A fresh approach to pumpkin pie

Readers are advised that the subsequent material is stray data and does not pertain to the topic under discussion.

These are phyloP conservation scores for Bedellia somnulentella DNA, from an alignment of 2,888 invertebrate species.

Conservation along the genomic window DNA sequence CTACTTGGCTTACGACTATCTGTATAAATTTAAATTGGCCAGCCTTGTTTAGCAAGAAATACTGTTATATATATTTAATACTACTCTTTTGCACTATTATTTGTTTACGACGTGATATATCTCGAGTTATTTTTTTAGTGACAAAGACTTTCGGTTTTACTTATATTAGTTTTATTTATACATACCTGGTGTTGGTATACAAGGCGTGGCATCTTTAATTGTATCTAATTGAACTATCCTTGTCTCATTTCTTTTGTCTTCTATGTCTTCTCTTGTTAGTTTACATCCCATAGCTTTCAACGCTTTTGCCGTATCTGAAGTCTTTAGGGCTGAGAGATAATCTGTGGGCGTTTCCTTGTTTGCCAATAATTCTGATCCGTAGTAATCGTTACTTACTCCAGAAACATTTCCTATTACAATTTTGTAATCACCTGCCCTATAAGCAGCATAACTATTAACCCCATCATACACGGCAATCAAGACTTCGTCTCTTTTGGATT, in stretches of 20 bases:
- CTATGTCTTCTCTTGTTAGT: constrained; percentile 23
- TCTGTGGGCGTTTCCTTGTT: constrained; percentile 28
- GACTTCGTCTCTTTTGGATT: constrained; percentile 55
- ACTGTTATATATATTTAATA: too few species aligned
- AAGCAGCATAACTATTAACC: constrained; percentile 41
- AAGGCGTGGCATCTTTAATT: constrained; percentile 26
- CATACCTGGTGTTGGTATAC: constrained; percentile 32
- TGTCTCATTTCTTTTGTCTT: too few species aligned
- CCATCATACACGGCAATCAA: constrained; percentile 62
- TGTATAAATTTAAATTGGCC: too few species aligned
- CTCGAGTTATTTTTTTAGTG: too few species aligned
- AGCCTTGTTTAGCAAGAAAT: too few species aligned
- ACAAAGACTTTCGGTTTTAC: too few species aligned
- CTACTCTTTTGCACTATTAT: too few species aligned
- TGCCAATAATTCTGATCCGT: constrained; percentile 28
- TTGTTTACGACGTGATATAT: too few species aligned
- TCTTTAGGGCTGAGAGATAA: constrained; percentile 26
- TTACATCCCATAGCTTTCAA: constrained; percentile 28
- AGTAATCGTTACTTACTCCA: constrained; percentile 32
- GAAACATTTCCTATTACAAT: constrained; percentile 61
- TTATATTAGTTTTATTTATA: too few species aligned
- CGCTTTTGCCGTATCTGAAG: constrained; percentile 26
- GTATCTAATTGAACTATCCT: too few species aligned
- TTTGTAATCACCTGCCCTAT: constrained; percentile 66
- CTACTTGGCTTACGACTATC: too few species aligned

The other day, I called up Lenny Russo, chef/owner of Heartland in St. Paul with a Thanksgiving question: “How would you describe the differences between pies made with canned versus fresh pumpkin,” I asked. “I can’t,” Russo replied. “I’ve never used canned pumpkin—I’ve always used fresh. We make our own mustard here, so last thing we’re going to do is crack open a can of pumpkin.” Heartland, the locavore’s scratch-cooking paradise, buys pie or “sugar” pumpkins (they’re smaller and sweeter than the varieties used for carving) from several area farms each fall and incorporates them in whole-grain risotto, soup, muffins, ice cream, and, of course, pies. Heartland’s pastry chef, Jack Fulton, sweetens puréed pumpkin with white sugar and sorghum, and then adds a blend of warm spices along with a nip of port. Baked in a flaky crust that’s flavored with a whisper of juniper, the average pie eater probably won’t notice much of a difference between the fresh pumpkin and canned. (One of our tasters described the flavor as “a little fresher…squashier.”) But even if Garrison Keillor was right—“The best pumpkin pie you ever had is not all that different from the worst. And it is all just an excuse to use nutmeg.”—we still like knowing where and how our pumpkin was grown.